Crackdown on knife crime takes 147 weapons off the streets of Northamptonshire for good

A total of 147 knives were taken off Northamptonshire's streets in a knife amnesty this month.

Tuesday, 26th March 2019, 4:41 pm
Updated Tuesday, 26th March 2019, 4:41 pm
A knife amnesty in Northamptonshire saw 147 weapons thrown away for good.

Between March 11 and 17, Northamptonshire Police took part in the nationwide Operation Sceptre to tackle knife crime across the country.

The week also saw 18 arrests over knife crime and 'surrender bins' posted across the county where knives could be thrown away for good.

A video by the force has shown how everything from samurai swords to meat cleavers were handed into to police and taken off the street.

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A knife amnesty in Northamptonshire saw 147 weapons thrown away for good.

Inspector Sara-Louise Parrott, who led the Operation Sceptre work, said: “Carrying a knife increases your risk of being the victim of a knife attack, and it is extremely pleasing to have removed so many potentially deadly weapons from our streets during Operation Sceptre.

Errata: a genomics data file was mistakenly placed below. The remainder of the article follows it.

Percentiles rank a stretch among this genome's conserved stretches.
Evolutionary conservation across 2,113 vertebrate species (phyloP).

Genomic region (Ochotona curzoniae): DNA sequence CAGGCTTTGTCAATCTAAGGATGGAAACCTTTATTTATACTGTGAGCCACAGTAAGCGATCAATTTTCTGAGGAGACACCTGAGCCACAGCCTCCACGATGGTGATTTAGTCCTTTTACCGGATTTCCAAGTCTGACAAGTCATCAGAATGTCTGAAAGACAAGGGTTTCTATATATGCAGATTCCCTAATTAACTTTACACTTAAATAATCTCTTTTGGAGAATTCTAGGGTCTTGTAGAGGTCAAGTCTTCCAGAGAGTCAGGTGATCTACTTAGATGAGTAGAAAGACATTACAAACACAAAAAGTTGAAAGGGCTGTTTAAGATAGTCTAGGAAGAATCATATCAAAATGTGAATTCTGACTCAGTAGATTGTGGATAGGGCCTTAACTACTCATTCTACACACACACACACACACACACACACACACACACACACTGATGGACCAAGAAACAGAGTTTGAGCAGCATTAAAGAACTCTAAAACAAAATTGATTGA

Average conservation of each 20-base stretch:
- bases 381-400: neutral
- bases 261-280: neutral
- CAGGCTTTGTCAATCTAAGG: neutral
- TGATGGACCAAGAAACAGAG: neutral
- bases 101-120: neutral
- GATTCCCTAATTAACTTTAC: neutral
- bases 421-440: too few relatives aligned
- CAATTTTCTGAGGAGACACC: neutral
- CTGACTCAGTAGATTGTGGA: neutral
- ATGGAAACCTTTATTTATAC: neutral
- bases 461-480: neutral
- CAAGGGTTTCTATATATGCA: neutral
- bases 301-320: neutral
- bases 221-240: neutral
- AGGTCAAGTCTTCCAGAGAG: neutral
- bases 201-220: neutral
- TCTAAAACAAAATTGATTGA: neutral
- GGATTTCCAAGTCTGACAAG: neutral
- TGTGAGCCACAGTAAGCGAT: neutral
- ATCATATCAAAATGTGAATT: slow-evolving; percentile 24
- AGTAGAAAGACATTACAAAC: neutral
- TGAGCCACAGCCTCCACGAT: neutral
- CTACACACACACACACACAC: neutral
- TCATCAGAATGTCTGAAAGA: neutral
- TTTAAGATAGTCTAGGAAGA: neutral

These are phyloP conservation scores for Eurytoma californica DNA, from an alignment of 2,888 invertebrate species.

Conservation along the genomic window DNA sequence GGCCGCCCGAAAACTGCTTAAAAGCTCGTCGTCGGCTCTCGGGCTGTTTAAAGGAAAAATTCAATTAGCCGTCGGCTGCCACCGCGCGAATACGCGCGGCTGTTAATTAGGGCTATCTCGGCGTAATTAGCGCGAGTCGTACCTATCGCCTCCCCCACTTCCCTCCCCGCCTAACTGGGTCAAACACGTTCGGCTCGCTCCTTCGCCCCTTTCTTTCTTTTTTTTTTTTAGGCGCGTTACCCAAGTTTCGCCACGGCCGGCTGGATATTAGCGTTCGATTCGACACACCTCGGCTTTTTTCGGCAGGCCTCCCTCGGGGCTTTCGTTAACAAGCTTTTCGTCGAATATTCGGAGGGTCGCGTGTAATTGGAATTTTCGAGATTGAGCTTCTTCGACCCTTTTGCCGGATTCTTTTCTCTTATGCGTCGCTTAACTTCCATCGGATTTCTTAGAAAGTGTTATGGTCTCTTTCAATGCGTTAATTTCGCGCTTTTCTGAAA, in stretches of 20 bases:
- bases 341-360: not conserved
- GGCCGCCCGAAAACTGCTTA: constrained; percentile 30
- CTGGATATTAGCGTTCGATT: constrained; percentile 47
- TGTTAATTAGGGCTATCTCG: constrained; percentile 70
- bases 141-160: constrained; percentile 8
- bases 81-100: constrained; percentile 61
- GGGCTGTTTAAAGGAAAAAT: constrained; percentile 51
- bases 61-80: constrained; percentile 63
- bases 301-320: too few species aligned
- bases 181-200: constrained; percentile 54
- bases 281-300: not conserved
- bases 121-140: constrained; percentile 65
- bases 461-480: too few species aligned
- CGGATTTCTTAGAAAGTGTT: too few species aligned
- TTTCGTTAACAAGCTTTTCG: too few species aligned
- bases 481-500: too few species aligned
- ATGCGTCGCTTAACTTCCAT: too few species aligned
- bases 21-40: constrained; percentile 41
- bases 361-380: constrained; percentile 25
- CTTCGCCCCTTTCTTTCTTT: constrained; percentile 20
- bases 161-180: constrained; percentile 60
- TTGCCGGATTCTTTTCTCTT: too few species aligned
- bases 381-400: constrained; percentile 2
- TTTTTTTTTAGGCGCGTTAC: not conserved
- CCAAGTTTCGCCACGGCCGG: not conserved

"I want to thank our communities for helping us in this task.”

The force’s Operation Sceptre work resulted in 10 knife-related arrests, a further seven arrests linked to other items being carried as weapons and one arrest for drug dealing offences. Four people were charged for knife crime offences with one being remanded into custody. There were also seven vehicles seized, two linked to organised crime gangs.

Inspector Parrott said: "We are dedicated to protecting our communities from knife crime and the harm it causes. We will identify those who intend to cause harm, and disrupt serious and organised crime, making Northamptonshire a hostile place for criminals to operate.

The haul includes machetes, kitchen knives and samurai swords.

“The arrests we have made prove our commitment to this issue and illustrate the legal consequences of choosing to carry a knife. Don’t risk your future, or your life, by doing so."

Meanwhile, knife arches were used outside secondary schools, colleges, train stations and venues to scan people for weapons.

Stephen Mold, the county's police and crime commissioner, said: “I was pleased to be able to support Operation Sceptre and importantly the Force’s long term aim of reducing knife crime in the County.

“Although we don’t have the high levels of knife crime as London and other large cities, we are nonetheless seeing an increase in Northamptonshire and I know our police officers are working really hard to tackle it."